Building on the example above, you could say, “I understand that excluding you from the meeting meant that you didn’t have the opportunity to express your concerns about the project, and that the final decision that was made without you affects your team.” You can also state how you think they felt about your decision. Unless you know for a fact how they felt because they have told you, do NOT assume you know what is/was happening in their head. Instead, you could say, for example, “I can imagine that that was frustrating for you and that you felt sidelined.” Be careful here; you want to empathize,  not assume. Don’t be condescending.

4. Express Regret

You need to show that you wish that it didn’t play out the way it did. Here’s the trick: you don’t need, or want, to say that you’ll make up for it, or change your decision. The fact is, sometimes things just happen. You can both hold firm on your decision and be sorry for the impact it has caused. As a leader you will make difficult and imperfect decisions. If you are constantly trying to make up for these situations, you’ll always be trying to make amends or doing damage control. Don’t get caught in this trap.

However, if at this point you realize that something did go wrong, or you feel like you need to change or fix something, be very clear about what it is you’re going to do and be sure you are able and likely to do it. Do not make false promises just to make everyone feel better.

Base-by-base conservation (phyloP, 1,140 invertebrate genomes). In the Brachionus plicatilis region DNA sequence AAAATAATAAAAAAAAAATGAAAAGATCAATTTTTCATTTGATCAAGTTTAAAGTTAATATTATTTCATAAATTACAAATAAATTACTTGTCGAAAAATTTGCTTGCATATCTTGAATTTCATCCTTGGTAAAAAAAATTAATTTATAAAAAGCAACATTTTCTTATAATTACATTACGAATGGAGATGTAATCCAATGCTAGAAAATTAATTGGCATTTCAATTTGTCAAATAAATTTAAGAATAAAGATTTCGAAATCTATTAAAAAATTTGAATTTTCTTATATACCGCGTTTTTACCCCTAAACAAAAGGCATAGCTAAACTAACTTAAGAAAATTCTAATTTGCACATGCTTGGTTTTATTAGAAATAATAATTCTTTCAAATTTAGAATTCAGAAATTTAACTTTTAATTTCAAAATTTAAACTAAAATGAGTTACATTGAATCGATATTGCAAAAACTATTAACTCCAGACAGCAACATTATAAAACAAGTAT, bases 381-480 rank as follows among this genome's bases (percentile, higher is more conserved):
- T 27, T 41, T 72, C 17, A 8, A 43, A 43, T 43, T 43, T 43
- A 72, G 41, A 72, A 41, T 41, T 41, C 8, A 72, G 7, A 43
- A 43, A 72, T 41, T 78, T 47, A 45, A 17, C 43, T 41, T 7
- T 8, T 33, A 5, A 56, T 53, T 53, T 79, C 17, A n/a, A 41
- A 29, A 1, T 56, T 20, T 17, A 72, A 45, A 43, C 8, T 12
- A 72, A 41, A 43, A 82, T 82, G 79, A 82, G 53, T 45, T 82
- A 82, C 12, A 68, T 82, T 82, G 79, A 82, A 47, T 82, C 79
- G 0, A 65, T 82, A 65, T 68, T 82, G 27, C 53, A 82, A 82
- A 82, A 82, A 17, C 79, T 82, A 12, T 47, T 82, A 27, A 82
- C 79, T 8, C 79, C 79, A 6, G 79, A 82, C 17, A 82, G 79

5. Ask for Forgiveness

This is the final, and key, step. Ask them directly for their forgiveness. This is the moment of truth for the relationship.  Clearly state it as a question to which you expect an answer. Do not say, “I hope you can forgive me”, but rather, “Can you honestly and fully forgive me?” Wait for an answer. You might need 5-10 seconds of uncomfortable silence. If you feel that they are giving you a disingenuous answer, say so. Ask them to really consider what you’ve said and what you’re asking. For example, say, “I’m worried that you haven’t given this enough thought and I want to make sure you’re really ready to forgive me Do you want more time?” Explain that the future of your relationship is important and that you want to be sure that you’ve truly addressed the situation and you're both ready to move forward.

Once you’ve delivered your apology and have asked if they can forgive you, there are three possible outcomes to consider: